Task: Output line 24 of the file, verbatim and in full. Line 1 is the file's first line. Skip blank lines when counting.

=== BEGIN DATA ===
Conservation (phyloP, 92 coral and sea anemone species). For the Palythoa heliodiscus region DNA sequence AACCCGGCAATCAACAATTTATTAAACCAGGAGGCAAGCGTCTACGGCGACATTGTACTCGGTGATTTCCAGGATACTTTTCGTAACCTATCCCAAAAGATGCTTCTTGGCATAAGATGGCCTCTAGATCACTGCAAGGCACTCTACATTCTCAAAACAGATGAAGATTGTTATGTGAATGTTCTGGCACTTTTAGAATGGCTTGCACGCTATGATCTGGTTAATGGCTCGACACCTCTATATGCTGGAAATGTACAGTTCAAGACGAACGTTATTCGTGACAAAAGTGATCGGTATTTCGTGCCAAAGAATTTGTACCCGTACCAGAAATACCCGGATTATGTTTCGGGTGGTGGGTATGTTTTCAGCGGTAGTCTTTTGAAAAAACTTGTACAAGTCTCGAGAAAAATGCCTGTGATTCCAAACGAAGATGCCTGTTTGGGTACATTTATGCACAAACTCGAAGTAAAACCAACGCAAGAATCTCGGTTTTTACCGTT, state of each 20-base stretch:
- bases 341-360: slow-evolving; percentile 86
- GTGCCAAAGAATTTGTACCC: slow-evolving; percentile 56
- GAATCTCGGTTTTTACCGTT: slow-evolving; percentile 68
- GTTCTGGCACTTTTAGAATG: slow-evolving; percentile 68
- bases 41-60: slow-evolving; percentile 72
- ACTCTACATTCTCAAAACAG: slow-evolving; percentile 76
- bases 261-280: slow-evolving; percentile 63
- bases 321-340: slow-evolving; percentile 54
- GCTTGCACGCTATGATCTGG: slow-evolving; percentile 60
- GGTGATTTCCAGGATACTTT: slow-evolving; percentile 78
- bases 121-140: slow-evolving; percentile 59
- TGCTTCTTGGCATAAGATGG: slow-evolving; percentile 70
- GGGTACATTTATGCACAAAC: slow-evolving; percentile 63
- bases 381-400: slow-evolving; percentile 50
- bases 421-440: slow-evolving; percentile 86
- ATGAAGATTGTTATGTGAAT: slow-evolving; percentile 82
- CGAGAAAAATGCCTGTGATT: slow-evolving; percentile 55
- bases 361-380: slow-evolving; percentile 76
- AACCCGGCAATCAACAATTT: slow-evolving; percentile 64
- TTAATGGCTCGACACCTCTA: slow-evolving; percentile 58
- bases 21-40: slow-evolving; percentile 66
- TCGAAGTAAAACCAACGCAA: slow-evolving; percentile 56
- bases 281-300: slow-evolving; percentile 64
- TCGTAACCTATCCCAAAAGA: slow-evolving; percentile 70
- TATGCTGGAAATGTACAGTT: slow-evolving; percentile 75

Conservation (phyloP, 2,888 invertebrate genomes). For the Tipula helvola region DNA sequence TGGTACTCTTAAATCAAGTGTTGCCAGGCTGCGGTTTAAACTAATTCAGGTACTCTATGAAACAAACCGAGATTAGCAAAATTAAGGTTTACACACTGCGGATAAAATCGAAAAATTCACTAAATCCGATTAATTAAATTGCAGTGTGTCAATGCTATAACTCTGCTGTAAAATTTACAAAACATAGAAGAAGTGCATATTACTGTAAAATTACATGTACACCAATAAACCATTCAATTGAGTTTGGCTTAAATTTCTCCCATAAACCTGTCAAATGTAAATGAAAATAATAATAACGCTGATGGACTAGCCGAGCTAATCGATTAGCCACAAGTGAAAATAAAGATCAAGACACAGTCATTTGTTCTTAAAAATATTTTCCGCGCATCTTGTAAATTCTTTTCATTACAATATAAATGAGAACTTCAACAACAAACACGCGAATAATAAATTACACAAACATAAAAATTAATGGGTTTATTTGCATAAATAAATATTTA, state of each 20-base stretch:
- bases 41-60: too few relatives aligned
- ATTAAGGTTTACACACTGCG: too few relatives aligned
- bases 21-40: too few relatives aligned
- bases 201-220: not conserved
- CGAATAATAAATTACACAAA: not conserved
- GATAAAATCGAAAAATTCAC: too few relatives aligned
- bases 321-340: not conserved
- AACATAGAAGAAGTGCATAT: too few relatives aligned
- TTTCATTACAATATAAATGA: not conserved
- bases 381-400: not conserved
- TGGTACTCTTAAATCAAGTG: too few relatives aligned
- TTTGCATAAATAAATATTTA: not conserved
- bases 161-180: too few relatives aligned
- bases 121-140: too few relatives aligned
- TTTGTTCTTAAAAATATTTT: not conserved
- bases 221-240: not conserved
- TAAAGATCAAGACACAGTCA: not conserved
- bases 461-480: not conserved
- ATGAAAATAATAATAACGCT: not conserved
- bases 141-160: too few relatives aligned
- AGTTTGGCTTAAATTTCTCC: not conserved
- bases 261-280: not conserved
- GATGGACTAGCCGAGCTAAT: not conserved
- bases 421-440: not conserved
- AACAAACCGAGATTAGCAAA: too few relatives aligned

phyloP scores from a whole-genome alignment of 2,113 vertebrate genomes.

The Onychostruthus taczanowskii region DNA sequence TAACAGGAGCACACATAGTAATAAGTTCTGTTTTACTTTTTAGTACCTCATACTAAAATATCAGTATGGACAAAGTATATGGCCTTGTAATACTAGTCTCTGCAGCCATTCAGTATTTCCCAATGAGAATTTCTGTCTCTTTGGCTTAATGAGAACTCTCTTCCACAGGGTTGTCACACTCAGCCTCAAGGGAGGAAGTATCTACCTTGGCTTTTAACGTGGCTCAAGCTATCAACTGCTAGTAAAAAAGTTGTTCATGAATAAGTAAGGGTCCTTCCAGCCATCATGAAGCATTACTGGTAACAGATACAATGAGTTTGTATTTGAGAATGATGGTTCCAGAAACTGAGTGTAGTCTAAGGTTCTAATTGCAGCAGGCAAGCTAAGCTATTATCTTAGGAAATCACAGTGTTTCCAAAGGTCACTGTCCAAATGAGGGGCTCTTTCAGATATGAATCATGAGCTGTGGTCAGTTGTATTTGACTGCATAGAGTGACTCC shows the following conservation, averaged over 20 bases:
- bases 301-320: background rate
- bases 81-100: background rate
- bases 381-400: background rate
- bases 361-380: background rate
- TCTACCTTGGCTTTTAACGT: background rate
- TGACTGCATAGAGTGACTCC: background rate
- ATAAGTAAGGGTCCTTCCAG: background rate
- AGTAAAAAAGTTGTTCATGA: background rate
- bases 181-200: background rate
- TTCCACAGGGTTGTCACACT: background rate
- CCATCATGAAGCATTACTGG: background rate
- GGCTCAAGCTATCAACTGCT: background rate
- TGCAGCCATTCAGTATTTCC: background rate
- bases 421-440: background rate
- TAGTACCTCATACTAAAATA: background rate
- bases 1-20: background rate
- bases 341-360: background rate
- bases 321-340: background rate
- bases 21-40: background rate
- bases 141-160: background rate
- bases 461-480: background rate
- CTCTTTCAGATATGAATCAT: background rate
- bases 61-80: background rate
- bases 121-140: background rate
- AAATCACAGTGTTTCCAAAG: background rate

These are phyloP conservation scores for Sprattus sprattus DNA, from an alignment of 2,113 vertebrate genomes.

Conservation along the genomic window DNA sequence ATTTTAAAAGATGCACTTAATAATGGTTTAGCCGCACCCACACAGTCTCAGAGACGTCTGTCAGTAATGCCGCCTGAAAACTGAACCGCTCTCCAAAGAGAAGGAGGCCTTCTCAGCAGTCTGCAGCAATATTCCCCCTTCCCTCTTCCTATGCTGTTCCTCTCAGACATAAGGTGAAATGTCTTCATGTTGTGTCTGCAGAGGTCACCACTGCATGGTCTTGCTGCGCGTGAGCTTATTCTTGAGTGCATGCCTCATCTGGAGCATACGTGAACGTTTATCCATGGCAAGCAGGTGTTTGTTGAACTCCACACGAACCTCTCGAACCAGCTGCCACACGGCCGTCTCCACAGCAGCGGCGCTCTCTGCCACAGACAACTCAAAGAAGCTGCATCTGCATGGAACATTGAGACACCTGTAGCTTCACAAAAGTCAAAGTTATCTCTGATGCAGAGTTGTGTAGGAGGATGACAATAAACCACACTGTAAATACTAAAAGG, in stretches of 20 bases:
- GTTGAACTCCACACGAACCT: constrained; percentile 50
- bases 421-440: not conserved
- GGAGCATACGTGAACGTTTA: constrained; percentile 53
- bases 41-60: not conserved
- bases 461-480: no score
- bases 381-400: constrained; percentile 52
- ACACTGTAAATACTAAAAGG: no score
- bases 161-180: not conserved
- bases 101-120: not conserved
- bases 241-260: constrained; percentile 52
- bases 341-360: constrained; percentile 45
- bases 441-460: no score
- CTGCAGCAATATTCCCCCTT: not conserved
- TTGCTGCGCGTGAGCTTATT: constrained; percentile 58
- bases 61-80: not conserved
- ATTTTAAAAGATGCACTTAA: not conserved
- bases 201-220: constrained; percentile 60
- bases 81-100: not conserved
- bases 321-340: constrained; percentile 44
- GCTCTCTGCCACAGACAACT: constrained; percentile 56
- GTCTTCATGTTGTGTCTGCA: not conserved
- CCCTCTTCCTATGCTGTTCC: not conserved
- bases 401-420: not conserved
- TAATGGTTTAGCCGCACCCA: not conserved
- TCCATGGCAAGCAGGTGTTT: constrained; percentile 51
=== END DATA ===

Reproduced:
- bases 281-300: slow-evolving; percentile 64